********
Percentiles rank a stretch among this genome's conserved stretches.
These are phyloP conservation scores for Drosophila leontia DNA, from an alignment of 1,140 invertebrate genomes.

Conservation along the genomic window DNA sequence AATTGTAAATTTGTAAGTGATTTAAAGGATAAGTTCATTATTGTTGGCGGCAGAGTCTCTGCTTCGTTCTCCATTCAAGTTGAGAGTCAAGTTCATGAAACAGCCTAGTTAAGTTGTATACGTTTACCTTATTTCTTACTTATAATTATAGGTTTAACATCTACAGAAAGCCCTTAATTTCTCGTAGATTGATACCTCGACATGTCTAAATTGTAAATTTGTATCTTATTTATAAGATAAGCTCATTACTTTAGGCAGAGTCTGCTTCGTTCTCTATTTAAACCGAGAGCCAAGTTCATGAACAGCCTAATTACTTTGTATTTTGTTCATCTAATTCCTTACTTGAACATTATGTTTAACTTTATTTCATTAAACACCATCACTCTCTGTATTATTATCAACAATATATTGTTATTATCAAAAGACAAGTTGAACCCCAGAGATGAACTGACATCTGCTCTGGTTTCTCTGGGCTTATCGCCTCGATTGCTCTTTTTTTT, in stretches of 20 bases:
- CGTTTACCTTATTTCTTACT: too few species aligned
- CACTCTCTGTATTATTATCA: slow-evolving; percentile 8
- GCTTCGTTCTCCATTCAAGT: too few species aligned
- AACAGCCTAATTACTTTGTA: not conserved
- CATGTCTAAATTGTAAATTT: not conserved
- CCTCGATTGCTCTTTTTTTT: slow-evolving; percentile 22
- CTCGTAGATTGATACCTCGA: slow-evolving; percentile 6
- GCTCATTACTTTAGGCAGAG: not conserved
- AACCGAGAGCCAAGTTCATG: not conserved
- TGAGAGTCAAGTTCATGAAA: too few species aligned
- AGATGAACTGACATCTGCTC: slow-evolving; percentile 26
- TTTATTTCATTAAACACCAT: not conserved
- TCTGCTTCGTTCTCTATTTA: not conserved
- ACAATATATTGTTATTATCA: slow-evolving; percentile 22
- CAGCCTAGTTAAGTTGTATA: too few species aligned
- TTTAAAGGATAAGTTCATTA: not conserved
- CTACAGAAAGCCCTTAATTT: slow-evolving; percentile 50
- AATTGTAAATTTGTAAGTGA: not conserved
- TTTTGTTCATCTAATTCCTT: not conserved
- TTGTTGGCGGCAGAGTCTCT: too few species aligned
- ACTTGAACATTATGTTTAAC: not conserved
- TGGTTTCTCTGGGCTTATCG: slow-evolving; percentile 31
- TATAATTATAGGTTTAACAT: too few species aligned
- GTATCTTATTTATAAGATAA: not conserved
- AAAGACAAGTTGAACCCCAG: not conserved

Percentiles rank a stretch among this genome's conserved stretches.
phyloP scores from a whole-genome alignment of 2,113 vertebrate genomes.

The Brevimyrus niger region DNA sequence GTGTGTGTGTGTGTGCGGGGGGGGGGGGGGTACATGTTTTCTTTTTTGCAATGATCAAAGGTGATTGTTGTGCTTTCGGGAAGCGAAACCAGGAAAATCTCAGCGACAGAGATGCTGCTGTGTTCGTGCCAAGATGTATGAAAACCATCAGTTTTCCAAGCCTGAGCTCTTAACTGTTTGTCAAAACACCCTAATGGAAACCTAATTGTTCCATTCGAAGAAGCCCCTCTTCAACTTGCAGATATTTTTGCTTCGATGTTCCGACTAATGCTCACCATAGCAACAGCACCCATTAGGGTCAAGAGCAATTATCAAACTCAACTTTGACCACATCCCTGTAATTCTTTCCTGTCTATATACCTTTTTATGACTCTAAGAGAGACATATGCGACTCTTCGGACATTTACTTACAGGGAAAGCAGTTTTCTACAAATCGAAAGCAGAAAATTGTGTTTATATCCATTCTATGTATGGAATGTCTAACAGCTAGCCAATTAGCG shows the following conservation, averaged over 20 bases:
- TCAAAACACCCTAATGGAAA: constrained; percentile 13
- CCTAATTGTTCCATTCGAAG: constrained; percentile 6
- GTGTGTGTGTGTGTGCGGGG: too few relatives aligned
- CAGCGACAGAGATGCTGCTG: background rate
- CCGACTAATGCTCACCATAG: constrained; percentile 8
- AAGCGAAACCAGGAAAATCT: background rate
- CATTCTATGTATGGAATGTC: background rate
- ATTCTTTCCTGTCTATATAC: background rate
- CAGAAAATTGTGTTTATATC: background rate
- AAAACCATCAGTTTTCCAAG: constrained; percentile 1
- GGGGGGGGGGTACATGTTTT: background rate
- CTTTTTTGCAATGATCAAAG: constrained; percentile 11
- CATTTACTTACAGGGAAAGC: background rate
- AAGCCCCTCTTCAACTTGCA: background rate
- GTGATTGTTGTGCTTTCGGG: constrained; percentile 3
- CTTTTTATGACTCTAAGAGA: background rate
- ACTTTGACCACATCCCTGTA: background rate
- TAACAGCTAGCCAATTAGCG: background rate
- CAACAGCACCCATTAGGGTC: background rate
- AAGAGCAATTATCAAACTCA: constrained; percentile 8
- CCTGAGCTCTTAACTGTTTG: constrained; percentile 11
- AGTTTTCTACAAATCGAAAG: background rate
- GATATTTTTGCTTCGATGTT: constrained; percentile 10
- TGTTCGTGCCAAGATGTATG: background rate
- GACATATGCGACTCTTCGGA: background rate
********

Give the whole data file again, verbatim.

Percentiles rank a stretch among this genome's conserved stretches.
These are phyloP conservation scores for Drosophila leontia DNA, from an alignment of 1,140 invertebrate genomes.

Conservation along the genomic window DNA sequence AATTGTAAATTTGTAAGTGATTTAAAGGATAAGTTCATTATTGTTGGCGGCAGAGTCTCTGCTTCGTTCTCCATTCAAGTTGAGAGTCAAGTTCATGAAACAGCCTAGTTAAGTTGTATACGTTTACCTTATTTCTTACTTATAATTATAGGTTTAACATCTACAGAAAGCCCTTAATTTCTCGTAGATTGATACCTCGACATGTCTAAATTGTAAATTTGTATCTTATTTATAAGATAAGCTCATTACTTTAGGCAGAGTCTGCTTCGTTCTCTATTTAAACCGAGAGCCAAGTTCATGAACAGCCTAATTACTTTGTATTTTGTTCATCTAATTCCTTACTTGAACATTATGTTTAACTTTATTTCATTAAACACCATCACTCTCTGTATTATTATCAACAATATATTGTTATTATCAAAAGACAAGTTGAACCCCAGAGATGAACTGACATCTGCTCTGGTTTCTCTGGGCTTATCGCCTCGATTGCTCTTTTTTTT, in stretches of 20 bases:
- CGTTTACCTTATTTCTTACT: too few species aligned
- CACTCTCTGTATTATTATCA: slow-evolving; percentile 8
- GCTTCGTTCTCCATTCAAGT: too few species aligned
- AACAGCCTAATTACTTTGTA: not conserved
- CATGTCTAAATTGTAAATTT: not conserved
- CCTCGATTGCTCTTTTTTTT: slow-evolving; percentile 22
- CTCGTAGATTGATACCTCGA: slow-evolving; percentile 6
- GCTCATTACTTTAGGCAGAG: not conserved
- AACCGAGAGCCAAGTTCATG: not conserved
- TGAGAGTCAAGTTCATGAAA: too few species aligned
- AGATGAACTGACATCTGCTC: slow-evolving; percentile 26
- TTTATTTCATTAAACACCAT: not conserved
- TCTGCTTCGTTCTCTATTTA: not conserved
- ACAATATATTGTTATTATCA: slow-evolving; percentile 22
- CAGCCTAGTTAAGTTGTATA: too few species aligned
- TTTAAAGGATAAGTTCATTA: not conserved
- CTACAGAAAGCCCTTAATTT: slow-evolving; percentile 50
- AATTGTAAATTTGTAAGTGA: not conserved
- TTTTGTTCATCTAATTCCTT: not conserved
- TTGTTGGCGGCAGAGTCTCT: too few species aligned
- ACTTGAACATTATGTTTAAC: not conserved
- TGGTTTCTCTGGGCTTATCG: slow-evolving; percentile 31
- TATAATTATAGGTTTAACAT: too few species aligned
- GTATCTTATTTATAAGATAA: not conserved
- AAAGACAAGTTGAACCCCAG: not conserved

Percentiles rank a stretch among this genome's conserved stretches.
phyloP scores from a whole-genome alignment of 2,113 vertebrate genomes.

The Brevimyrus niger region DNA sequence GTGTGTGTGTGTGTGCGGGGGGGGGGGGGGTACATGTTTTCTTTTTTGCAATGATCAAAGGTGATTGTTGTGCTTTCGGGAAGCGAAACCAGGAAAATCTCAGCGACAGAGATGCTGCTGTGTTCGTGCCAAGATGTATGAAAACCATCAGTTTTCCAAGCCTGAGCTCTTAACTGTTTGTCAAAACACCCTAATGGAAACCTAATTGTTCCATTCGAAGAAGCCCCTCTTCAACTTGCAGATATTTTTGCTTCGATGTTCCGACTAATGCTCACCATAGCAACAGCACCCATTAGGGTCAAGAGCAATTATCAAACTCAACTTTGACCACATCCCTGTAATTCTTTCCTGTCTATATACCTTTTTATGACTCTAAGAGAGACATATGCGACTCTTCGGACATTTACTTACAGGGAAAGCAGTTTTCTACAAATCGAAAGCAGAAAATTGTGTTTATATCCATTCTATGTATGGAATGTCTAACAGCTAGCCAATTAGCG shows the following conservation, averaged over 20 bases:
- TCAAAACACCCTAATGGAAA: constrained; percentile 13
- CCTAATTGTTCCATTCGAAG: constrained; percentile 6
- GTGTGTGTGTGTGTGCGGGG: too few relatives aligned
- CAGCGACAGAGATGCTGCTG: background rate
- CCGACTAATGCTCACCATAG: constrained; percentile 8
- AAGCGAAACCAGGAAAATCT: background rate
- CATTCTATGTATGGAATGTC: background rate
- ATTCTTTCCTGTCTATATAC: background rate
- CAGAAAATTGTGTTTATATC: background rate
- AAAACCATCAGTTTTCCAAG: constrained; percentile 1
- GGGGGGGGGGTACATGTTTT: background rate
- CTTTTTTGCAATGATCAAAG: constrained; percentile 11
- CATTTACTTACAGGGAAAGC: background rate
- AAGCCCCTCTTCAACTTGCA: background rate
- GTGATTGTTGTGCTTTCGGG: constrained; percentile 3
- CTTTTTATGACTCTAAGAGA: background rate
- ACTTTGACCACATCCCTGTA: background rate
- TAACAGCTAGCCAATTAGCG: background rate
- CAACAGCACCCATTAGGGTC: background rate
- AAGAGCAATTATCAAACTCA: constrained; percentile 8
- CCTGAGCTCTTAACTGTTTG: constrained; percentile 11
- AGTTTTCTACAAATCGAAAG: background rate
- GATATTTTTGCTTCGATGTT: constrained; percentile 10
- TGTTCGTGCCAAGATGTATG: background rate
- GACATATGCGACTCTTCGGA: background rate